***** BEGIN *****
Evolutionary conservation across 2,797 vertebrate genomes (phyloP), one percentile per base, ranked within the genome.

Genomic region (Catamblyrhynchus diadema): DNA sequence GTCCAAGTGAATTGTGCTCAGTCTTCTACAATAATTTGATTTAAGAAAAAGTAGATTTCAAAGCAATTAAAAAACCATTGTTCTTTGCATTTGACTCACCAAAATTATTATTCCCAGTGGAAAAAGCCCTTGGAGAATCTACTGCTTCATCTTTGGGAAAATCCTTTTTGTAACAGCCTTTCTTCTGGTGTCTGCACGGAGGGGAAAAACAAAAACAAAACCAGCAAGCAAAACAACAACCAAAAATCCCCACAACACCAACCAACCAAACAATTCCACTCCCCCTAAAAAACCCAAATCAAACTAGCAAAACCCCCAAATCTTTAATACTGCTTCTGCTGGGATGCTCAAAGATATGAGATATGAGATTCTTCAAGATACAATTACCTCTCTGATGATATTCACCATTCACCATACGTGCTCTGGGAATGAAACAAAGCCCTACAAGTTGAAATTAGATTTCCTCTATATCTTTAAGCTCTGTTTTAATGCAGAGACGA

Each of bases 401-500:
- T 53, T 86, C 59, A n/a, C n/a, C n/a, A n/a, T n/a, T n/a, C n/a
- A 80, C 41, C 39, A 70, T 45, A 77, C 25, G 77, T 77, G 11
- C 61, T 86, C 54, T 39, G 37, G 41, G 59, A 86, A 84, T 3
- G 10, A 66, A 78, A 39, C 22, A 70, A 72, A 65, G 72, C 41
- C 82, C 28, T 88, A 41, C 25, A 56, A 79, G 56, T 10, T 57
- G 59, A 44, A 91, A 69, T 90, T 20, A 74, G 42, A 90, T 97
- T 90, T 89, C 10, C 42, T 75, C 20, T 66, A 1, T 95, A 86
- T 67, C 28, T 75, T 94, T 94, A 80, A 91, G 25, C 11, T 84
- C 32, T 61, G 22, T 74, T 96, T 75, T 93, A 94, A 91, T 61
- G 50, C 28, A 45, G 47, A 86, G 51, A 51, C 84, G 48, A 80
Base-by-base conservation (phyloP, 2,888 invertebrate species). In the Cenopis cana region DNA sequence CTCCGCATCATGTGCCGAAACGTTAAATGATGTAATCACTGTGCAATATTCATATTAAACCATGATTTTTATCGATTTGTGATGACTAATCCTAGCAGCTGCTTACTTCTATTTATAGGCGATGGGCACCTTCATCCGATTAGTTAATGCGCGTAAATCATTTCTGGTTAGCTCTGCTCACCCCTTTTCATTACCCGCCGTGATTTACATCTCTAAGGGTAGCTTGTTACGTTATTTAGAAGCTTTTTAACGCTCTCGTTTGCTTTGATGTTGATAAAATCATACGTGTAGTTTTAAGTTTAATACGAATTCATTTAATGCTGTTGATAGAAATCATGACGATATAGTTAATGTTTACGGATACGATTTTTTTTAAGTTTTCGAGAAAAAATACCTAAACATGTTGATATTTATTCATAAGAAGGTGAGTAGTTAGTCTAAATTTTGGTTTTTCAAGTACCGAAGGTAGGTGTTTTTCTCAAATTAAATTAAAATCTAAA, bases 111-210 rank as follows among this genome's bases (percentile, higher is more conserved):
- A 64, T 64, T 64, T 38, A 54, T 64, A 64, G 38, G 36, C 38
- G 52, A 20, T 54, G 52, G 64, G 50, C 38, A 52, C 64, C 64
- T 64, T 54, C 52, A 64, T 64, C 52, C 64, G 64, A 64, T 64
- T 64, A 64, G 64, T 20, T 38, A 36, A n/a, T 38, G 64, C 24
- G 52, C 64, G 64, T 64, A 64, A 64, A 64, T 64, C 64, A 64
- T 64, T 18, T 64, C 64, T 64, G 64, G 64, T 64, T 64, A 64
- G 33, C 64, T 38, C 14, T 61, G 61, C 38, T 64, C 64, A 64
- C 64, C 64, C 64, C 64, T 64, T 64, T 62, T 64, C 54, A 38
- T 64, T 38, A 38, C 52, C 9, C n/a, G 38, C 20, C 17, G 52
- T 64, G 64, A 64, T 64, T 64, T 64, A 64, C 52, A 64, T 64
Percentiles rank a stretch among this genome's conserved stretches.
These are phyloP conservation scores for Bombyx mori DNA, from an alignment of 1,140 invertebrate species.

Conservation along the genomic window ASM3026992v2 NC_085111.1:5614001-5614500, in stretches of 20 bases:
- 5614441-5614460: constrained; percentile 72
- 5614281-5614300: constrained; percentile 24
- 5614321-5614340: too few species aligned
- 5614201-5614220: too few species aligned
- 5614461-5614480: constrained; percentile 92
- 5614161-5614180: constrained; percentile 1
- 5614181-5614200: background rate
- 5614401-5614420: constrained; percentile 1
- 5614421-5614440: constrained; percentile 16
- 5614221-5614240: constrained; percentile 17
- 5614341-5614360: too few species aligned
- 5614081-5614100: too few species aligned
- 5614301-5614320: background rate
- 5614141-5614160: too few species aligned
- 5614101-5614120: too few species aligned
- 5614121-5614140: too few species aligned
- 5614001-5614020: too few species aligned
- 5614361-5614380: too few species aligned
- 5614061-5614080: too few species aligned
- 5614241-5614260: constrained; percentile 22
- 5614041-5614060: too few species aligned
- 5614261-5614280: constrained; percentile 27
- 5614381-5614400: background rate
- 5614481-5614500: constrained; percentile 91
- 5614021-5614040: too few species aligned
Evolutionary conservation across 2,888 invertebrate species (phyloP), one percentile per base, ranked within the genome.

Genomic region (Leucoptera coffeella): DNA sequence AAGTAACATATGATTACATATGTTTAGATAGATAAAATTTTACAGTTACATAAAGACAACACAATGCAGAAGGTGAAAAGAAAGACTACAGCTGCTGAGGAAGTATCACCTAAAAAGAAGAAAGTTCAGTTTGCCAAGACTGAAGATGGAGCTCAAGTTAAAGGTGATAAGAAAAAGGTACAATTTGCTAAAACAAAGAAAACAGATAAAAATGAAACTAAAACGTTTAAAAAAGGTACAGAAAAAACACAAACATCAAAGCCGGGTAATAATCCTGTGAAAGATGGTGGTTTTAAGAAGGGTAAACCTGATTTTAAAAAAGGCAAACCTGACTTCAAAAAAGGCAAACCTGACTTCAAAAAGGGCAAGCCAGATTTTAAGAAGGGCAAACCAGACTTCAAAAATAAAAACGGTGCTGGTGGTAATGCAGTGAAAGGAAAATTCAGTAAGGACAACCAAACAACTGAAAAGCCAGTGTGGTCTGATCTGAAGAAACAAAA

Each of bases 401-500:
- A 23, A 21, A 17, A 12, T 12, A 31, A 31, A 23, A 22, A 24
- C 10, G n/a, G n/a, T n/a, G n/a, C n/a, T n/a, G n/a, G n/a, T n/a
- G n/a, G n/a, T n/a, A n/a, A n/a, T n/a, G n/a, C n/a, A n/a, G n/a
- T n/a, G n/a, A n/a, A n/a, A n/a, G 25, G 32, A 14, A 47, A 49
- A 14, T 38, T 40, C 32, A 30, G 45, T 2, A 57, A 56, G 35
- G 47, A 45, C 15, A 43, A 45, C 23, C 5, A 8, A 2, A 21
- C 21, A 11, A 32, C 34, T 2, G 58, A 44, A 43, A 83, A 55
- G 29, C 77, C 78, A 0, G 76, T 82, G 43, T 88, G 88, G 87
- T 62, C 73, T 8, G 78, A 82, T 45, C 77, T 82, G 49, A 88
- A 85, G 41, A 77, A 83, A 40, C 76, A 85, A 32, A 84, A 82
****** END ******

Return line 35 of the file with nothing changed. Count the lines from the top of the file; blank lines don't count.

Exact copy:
- 5614401-5614420: constrained; percentile 1